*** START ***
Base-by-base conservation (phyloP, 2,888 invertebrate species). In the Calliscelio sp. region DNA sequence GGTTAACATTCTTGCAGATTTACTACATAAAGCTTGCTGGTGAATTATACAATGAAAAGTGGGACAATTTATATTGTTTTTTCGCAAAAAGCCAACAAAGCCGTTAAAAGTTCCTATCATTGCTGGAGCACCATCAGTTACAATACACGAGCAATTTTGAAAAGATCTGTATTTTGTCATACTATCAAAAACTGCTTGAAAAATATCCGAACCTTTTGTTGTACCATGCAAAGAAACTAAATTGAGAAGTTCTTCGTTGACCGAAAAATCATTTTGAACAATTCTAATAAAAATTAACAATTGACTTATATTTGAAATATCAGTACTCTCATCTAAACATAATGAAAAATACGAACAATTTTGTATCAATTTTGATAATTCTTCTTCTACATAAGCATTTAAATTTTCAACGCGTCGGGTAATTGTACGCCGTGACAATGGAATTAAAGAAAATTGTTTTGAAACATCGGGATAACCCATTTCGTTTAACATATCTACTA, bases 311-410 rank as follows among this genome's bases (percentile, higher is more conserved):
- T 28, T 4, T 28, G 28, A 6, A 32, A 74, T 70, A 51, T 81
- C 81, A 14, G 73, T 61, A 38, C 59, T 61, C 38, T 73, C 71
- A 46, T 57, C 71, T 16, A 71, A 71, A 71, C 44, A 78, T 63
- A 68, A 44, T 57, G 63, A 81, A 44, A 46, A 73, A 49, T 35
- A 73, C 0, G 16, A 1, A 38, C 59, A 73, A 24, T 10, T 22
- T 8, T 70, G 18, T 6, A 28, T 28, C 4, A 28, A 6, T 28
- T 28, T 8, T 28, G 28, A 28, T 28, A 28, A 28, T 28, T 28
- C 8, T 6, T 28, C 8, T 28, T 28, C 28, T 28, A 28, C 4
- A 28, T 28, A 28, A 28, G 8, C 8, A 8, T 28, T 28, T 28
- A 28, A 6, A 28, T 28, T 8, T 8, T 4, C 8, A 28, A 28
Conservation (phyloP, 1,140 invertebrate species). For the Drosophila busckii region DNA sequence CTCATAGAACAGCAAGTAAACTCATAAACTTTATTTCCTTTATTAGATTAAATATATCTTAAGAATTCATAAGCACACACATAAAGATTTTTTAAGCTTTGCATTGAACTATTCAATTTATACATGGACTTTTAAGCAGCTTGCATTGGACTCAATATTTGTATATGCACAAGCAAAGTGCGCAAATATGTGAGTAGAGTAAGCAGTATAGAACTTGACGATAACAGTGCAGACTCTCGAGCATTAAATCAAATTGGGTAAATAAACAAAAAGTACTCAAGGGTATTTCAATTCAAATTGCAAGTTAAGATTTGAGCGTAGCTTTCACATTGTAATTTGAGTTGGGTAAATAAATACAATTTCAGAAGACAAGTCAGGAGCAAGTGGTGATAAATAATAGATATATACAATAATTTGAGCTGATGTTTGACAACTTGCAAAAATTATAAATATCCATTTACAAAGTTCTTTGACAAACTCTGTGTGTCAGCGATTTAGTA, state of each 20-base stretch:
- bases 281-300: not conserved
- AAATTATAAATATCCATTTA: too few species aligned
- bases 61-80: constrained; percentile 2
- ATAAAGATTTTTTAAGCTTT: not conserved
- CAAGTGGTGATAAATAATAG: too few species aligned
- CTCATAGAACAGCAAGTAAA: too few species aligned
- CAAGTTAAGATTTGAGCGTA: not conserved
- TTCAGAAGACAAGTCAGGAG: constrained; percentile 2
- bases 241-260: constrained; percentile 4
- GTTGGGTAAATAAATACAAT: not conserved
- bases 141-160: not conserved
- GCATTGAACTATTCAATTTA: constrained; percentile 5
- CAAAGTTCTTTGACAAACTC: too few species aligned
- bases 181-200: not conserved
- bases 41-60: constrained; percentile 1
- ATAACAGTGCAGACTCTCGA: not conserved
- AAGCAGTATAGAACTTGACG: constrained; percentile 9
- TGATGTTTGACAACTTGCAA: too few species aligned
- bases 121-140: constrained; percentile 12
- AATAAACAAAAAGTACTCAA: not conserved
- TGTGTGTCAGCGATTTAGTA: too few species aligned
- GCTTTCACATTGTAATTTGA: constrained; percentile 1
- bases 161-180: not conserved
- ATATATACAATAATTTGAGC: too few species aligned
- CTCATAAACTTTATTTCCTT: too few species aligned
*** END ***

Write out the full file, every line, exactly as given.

Base-by-base conservation (phyloP, 2,888 invertebrate species). In the Calliscelio sp. region DNA sequence GGTTAACATTCTTGCAGATTTACTACATAAAGCTTGCTGGTGAATTATACAATGAAAAGTGGGACAATTTATATTGTTTTTTCGCAAAAAGCCAACAAAGCCGTTAAAAGTTCCTATCATTGCTGGAGCACCATCAGTTACAATACACGAGCAATTTTGAAAAGATCTGTATTTTGTCATACTATCAAAAACTGCTTGAAAAATATCCGAACCTTTTGTTGTACCATGCAAAGAAACTAAATTGAGAAGTTCTTCGTTGACCGAAAAATCATTTTGAACAATTCTAATAAAAATTAACAATTGACTTATATTTGAAATATCAGTACTCTCATCTAAACATAATGAAAAATACGAACAATTTTGTATCAATTTTGATAATTCTTCTTCTACATAAGCATTTAAATTTTCAACGCGTCGGGTAATTGTACGCCGTGACAATGGAATTAAAGAAAATTGTTTTGAAACATCGGGATAACCCATTTCGTTTAACATATCTACTA, bases 311-410 rank as follows among this genome's bases (percentile, higher is more conserved):
- T 28, T 4, T 28, G 28, A 6, A 32, A 74, T 70, A 51, T 81
- C 81, A 14, G 73, T 61, A 38, C 59, T 61, C 38, T 73, C 71
- A 46, T 57, C 71, T 16, A 71, A 71, A 71, C 44, A 78, T 63
- A 68, A 44, T 57, G 63, A 81, A 44, A 46, A 73, A 49, T 35
- A 73, C 0, G 16, A 1, A 38, C 59, A 73, A 24, T 10, T 22
- T 8, T 70, G 18, T 6, A 28, T 28, C 4, A 28, A 6, T 28
- T 28, T 8, T 28, G 28, A 28, T 28, A 28, A 28, T 28, T 28
- C 8, T 6, T 28, C 8, T 28, T 28, C 28, T 28, A 28, C 4
- A 28, T 28, A 28, A 28, G 8, C 8, A 8, T 28, T 28, T 28
- A 28, A 6, A 28, T 28, T 8, T 8, T 4, C 8, A 28, A 28
Conservation (phyloP, 1,140 invertebrate species). For the Drosophila busckii region DNA sequence CTCATAGAACAGCAAGTAAACTCATAAACTTTATTTCCTTTATTAGATTAAATATATCTTAAGAATTCATAAGCACACACATAAAGATTTTTTAAGCTTTGCATTGAACTATTCAATTTATACATGGACTTTTAAGCAGCTTGCATTGGACTCAATATTTGTATATGCACAAGCAAAGTGCGCAAATATGTGAGTAGAGTAAGCAGTATAGAACTTGACGATAACAGTGCAGACTCTCGAGCATTAAATCAAATTGGGTAAATAAACAAAAAGTACTCAAGGGTATTTCAATTCAAATTGCAAGTTAAGATTTGAGCGTAGCTTTCACATTGTAATTTGAGTTGGGTAAATAAATACAATTTCAGAAGACAAGTCAGGAGCAAGTGGTGATAAATAATAGATATATACAATAATTTGAGCTGATGTTTGACAACTTGCAAAAATTATAAATATCCATTTACAAAGTTCTTTGACAAACTCTGTGTGTCAGCGATTTAGTA, state of each 20-base stretch:
- bases 281-300: not conserved
- AAATTATAAATATCCATTTA: too few species aligned
- bases 61-80: constrained; percentile 2
- ATAAAGATTTTTTAAGCTTT: not conserved
- CAAGTGGTGATAAATAATAG: too few species aligned
- CTCATAGAACAGCAAGTAAA: too few species aligned
- CAAGTTAAGATTTGAGCGTA: not conserved
- TTCAGAAGACAAGTCAGGAG: constrained; percentile 2
- bases 241-260: constrained; percentile 4
- GTTGGGTAAATAAATACAAT: not conserved
- bases 141-160: not conserved
- GCATTGAACTATTCAATTTA: constrained; percentile 5
- CAAAGTTCTTTGACAAACTC: too few species aligned
- bases 181-200: not conserved
- bases 41-60: constrained; percentile 1
- ATAACAGTGCAGACTCTCGA: not conserved
- AAGCAGTATAGAACTTGACG: constrained; percentile 9
- TGATGTTTGACAACTTGCAA: too few species aligned
- bases 121-140: constrained; percentile 12
- AATAAACAAAAAGTACTCAA: not conserved
- TGTGTGTCAGCGATTTAGTA: too few species aligned
- GCTTTCACATTGTAATTTGA: constrained; percentile 1
- bases 161-180: not conserved
- ATATATACAATAATTTGAGC: too few species aligned
- CTCATAAACTTTATTTCCTT: too few species aligned